This book is a fictional chronicle of one family’s struggle—to discover what is causing son Edward’s strange withdrawal that began at the age of four, and what, if anything, can be done to correct/cure his problems.
Throughout the story, narrated in the first person by the mother, Rachel, we peek into their world, from their courtship and unusual beginnings as a couple, followed by their almost perfect life as a young family until one day when their world turned upside down.
We accompany them to doctor’s visits; we see them through the eyes of strangers who look askance at them and at their son; we share a bit of their loneliness and isolation as their world becomes increasingly smaller, until finally, there is nothing left except the day-to-day coping.
Interspersed with this narrative are the chapters that flash back to the past and to various family members, some of whom also exhibited “odd” behaviors.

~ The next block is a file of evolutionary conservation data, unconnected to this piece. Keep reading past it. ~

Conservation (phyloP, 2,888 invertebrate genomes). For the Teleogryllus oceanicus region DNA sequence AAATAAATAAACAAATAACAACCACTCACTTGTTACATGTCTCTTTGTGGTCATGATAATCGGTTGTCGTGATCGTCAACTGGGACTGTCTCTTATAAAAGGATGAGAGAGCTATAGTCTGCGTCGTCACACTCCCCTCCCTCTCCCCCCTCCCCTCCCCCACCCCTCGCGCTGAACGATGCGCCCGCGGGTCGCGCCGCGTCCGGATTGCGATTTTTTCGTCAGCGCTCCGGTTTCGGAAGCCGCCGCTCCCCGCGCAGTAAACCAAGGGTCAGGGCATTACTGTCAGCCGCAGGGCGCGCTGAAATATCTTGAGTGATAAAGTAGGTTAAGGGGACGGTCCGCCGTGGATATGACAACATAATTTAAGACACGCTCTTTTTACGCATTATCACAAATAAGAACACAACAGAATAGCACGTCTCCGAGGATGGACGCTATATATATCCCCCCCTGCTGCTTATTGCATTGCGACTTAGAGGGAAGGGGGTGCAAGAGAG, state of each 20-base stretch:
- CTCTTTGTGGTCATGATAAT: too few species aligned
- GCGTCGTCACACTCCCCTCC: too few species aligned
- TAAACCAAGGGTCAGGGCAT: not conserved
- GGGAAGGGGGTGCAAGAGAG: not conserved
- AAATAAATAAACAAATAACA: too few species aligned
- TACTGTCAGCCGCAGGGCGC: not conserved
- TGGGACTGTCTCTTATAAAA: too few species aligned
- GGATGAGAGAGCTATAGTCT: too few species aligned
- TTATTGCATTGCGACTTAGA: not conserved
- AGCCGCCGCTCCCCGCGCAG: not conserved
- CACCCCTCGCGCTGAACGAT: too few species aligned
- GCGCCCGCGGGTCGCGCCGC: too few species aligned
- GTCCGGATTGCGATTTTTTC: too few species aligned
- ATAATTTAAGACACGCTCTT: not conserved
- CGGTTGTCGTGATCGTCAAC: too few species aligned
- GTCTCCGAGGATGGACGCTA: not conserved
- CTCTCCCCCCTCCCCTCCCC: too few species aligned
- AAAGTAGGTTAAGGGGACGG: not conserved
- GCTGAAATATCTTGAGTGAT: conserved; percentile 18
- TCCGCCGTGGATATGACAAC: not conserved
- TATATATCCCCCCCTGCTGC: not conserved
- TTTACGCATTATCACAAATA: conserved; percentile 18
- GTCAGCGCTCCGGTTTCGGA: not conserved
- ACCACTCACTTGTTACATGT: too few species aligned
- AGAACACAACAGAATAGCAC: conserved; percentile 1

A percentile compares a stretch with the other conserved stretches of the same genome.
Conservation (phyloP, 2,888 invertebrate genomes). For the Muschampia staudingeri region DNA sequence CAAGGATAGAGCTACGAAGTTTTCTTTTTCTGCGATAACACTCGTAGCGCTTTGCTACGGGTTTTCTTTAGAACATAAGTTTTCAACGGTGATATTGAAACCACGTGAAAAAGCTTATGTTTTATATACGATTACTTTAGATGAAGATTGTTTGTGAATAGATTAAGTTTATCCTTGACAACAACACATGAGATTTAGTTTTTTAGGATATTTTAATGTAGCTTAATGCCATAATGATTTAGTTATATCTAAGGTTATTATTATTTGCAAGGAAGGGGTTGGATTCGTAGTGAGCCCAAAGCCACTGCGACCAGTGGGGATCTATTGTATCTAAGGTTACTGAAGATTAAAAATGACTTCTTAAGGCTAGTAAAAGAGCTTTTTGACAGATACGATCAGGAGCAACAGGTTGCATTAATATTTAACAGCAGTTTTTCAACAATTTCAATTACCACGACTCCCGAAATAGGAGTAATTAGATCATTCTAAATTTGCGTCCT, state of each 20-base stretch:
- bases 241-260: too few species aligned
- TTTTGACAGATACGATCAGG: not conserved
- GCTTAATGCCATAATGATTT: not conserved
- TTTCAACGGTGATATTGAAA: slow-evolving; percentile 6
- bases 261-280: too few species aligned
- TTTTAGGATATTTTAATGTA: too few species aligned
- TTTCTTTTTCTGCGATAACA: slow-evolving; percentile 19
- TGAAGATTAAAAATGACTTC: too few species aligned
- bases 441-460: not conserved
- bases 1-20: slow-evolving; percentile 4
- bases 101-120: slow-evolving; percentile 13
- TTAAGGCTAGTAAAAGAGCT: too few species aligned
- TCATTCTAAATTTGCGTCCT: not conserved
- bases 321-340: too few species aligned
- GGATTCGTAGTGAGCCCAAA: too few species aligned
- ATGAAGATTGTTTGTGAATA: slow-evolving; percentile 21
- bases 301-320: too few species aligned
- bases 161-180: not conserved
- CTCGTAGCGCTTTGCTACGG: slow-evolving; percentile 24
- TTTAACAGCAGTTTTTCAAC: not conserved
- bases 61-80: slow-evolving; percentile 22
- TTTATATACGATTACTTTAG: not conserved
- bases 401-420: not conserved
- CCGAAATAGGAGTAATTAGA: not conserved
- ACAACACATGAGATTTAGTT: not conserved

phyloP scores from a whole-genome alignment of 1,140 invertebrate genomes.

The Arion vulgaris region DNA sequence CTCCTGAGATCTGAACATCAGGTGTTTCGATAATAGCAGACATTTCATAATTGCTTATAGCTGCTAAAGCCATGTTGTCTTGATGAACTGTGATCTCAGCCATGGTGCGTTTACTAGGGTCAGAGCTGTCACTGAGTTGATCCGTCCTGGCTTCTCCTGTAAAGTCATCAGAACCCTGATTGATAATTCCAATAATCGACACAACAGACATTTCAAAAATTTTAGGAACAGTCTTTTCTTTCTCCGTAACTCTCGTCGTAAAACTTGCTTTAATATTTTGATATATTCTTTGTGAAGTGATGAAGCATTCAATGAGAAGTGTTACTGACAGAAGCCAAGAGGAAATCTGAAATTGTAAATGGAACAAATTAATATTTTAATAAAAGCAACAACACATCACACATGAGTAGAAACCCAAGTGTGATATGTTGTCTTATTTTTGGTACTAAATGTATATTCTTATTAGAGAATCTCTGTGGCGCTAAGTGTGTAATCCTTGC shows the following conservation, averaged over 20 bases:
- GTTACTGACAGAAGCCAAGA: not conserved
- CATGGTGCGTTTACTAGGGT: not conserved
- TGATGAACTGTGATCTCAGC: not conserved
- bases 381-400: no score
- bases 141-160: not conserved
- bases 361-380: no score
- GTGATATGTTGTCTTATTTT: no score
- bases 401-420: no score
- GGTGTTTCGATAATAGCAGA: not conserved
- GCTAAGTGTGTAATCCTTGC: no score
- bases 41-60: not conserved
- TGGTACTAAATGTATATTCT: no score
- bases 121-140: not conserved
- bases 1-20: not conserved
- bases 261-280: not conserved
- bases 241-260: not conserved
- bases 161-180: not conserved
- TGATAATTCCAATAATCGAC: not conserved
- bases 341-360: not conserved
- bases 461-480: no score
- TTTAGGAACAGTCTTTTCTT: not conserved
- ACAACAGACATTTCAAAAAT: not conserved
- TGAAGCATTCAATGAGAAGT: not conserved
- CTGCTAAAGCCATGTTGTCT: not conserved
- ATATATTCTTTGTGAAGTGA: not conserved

In their search for answers, they even peruse old letters between an Uncle Mickey and his sister, always hoping to find a clue.
How one family’s focus on one child’s troubles and elusive diagnosis completely shapes and alters their lives forever is the ultimate story here.
Longing for solutions and answers, I kept plodding along, fascinated by this family’s persistence and courage—and then at the end, I was surprised by the inevitable conclusion.
A Wild Ride Up the Cupboards: A Novel is an unforgettable story that gives new meaning to the word “cope.” Five stars.